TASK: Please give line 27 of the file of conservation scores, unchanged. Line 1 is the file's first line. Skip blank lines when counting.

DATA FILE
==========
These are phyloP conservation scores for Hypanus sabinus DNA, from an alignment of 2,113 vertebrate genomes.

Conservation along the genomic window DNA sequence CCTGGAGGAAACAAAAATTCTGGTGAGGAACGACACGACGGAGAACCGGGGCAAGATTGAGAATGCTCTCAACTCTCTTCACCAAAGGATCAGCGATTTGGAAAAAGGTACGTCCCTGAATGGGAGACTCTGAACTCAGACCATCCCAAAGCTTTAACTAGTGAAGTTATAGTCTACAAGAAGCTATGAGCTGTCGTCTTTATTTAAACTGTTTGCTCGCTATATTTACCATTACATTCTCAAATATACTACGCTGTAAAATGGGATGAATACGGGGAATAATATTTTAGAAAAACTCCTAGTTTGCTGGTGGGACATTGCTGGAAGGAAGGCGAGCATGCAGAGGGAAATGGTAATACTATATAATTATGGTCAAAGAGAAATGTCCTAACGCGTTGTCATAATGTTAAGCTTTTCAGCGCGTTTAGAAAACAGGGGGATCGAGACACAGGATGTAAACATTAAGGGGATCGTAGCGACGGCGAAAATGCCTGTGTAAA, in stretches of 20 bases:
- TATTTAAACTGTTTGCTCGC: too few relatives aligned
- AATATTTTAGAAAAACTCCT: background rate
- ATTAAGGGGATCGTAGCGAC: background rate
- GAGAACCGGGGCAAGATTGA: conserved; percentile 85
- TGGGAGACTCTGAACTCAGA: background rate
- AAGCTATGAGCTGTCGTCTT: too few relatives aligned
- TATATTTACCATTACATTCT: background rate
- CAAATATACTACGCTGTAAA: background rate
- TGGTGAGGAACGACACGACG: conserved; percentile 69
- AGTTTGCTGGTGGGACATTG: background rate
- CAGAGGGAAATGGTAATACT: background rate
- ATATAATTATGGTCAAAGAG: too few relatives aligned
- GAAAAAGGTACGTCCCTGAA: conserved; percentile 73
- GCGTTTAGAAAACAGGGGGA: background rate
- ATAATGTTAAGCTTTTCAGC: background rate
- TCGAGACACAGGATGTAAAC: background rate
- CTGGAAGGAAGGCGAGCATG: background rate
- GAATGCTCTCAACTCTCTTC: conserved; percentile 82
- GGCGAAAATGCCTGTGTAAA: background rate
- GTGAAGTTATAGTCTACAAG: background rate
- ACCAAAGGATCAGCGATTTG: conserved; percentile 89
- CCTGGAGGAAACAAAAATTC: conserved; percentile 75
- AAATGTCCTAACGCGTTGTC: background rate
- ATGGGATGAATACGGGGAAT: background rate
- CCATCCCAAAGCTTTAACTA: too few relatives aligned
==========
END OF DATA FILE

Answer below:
- CCATCCCAAAGCTTTAACTA: too few relatives aligned